Some of the coolest Christmas Markets can actually be found in Eastern Europe. Eastern Europeans love a good light installation. A really spectacular one can be found in Budapest, Hungary on the St. Stephen’s Advent Basilica at the Vörösmarty Square. It is truly impressive and is just something different and refreshing when you just want to take a break from the shopping and it’s nice to just sit down with your calorific plate full of gray peas with some meat, some banging goulash, stuffed cabbage and traditional sweets - enjoy the light show. Nonetheless, shopping in Christmas markets is a part of the experience. I personally love to chat to the little Christmas kiosk owners about the market and about Christmas. Also, it just feels good to support small businesses and not go crazy on Amazon.
I also looked at Christmas markets outside of Europe, and found a really nice one in Tokyo. You might think it’s very quirky, like most things in Japan, but no. You go to the Tokyo Christmas market and you’re back in Germany. You enter a German-looking village with European ornaments all over the place. Apparently, even the food is very European. However, unlike most European markets, the Tokyo Christmas market is open for visitors from December 17 to December 25th. I’m packing my bags.
Another alternative is Taipei in Taiwan. It’s not an official holiday, but from mid-November until New Years people have the fantastic opportunity to visit one of the more modern Christmas Markets found. The light installations have an entirely different magnitude. The Banqiao district transforms into a little Christmassy town. Light parks and breathtaking festive attractions is definitely something to see.
If you like crazy and far from ordinary European Christmas markets, you might also like the vibes of Dubai Christmas market. Obviously, Dubai is the place for Christmas shopping if you want luxury jewellery rather than warm, chunky knit gloves, socks and a scarf for someone's Christmas present. What is cool about it though, is you can participate in a Santa Run in Dubai. Now I reckon that would make a great story.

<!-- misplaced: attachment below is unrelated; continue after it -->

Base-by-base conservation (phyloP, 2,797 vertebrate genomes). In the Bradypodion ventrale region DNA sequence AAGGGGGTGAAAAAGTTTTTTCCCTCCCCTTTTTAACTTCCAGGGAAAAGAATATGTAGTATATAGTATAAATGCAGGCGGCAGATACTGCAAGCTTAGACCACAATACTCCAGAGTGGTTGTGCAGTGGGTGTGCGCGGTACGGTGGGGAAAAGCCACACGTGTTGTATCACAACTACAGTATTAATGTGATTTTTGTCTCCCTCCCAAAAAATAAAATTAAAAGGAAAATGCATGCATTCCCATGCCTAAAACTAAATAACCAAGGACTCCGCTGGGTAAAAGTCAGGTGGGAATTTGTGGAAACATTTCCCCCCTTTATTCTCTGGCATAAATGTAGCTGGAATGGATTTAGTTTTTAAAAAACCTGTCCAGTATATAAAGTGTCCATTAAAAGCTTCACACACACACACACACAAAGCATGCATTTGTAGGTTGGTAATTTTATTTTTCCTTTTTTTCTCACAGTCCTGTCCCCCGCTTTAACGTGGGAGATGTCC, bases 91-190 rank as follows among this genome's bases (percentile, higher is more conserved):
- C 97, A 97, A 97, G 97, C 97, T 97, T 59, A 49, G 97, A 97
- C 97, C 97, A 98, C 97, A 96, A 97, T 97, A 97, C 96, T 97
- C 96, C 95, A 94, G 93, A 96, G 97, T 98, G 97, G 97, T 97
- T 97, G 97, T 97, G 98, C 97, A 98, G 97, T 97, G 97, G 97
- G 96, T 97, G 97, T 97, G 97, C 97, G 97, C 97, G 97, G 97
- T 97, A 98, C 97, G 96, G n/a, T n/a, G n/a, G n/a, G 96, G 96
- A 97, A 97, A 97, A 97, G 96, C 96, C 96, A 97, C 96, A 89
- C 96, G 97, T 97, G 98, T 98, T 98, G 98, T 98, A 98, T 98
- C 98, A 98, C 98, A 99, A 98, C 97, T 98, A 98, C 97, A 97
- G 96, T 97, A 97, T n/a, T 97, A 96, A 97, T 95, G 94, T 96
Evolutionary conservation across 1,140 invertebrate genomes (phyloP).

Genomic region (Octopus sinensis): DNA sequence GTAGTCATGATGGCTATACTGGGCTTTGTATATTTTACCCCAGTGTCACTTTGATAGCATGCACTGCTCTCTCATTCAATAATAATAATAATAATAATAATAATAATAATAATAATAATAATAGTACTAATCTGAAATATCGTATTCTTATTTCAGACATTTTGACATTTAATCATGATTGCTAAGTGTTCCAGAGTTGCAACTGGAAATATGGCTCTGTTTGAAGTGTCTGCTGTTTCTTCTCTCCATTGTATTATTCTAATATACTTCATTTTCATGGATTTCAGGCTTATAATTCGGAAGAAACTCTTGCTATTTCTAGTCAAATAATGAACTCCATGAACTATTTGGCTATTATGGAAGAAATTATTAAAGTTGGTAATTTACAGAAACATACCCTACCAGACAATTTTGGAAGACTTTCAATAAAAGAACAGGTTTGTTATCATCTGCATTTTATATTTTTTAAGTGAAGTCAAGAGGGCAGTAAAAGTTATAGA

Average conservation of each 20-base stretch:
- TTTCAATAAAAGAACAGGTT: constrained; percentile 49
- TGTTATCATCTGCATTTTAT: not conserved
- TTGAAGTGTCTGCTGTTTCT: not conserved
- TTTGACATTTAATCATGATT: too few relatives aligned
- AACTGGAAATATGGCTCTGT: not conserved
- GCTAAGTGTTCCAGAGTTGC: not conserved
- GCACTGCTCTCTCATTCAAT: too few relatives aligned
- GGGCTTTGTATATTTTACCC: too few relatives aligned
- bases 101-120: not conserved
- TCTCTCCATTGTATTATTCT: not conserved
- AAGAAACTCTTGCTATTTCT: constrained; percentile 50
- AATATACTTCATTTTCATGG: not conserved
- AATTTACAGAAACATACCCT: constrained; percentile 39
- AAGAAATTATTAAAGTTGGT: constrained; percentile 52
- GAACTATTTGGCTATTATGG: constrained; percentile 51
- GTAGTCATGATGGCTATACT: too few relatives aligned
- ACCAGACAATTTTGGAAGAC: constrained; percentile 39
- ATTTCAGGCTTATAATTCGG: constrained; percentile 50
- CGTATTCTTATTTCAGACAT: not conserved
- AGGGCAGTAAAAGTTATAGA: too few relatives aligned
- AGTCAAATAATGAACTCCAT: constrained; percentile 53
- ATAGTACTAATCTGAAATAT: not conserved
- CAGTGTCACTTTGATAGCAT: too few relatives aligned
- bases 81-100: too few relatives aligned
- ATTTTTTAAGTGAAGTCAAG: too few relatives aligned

Also, if you do want to enjoy some snow, some cold, freezing your hands off, skiing and skating during the holidays visit Montreal ! Or just really any Canadian city. The mulled wine will hit differently. There's easily more activities to experience in Canadian Christmas markets, but also if you prefer something more traditional, visit the beyond beautiful Notre-Dame Basilica mass in Montreal. They do cost a bit of money though.
Lastly, if you want to feel like escaping Christmas (but not really), go to Sydney! I mean, it’s boiling hot in Australia during the winter months which is the “escaping Christmas” and just winter in general bit, but also be prepared for 12 days of Sydney Christmas ! It’s a festival that takes place for the 12 days before Christmas and surely that will give you the feeling of festiveness, but also you can easily avoid it if you want to.
If you are into Christmas markets and want to explore some, maybe to go to one next year I really recommend, and yes maybe this is sad, but I do recommend visiting virtual Christmas Markets. Visit England as well as Visit Scotland websites have provided us with the opportunity to be at a Christmas Market within the comfort of your own home. Yes, it’s not the same, however, it does help if you are planning on visiting one in the future and see which one you prefer. The positives are - you get to see at least 20 Christmas Markets this year !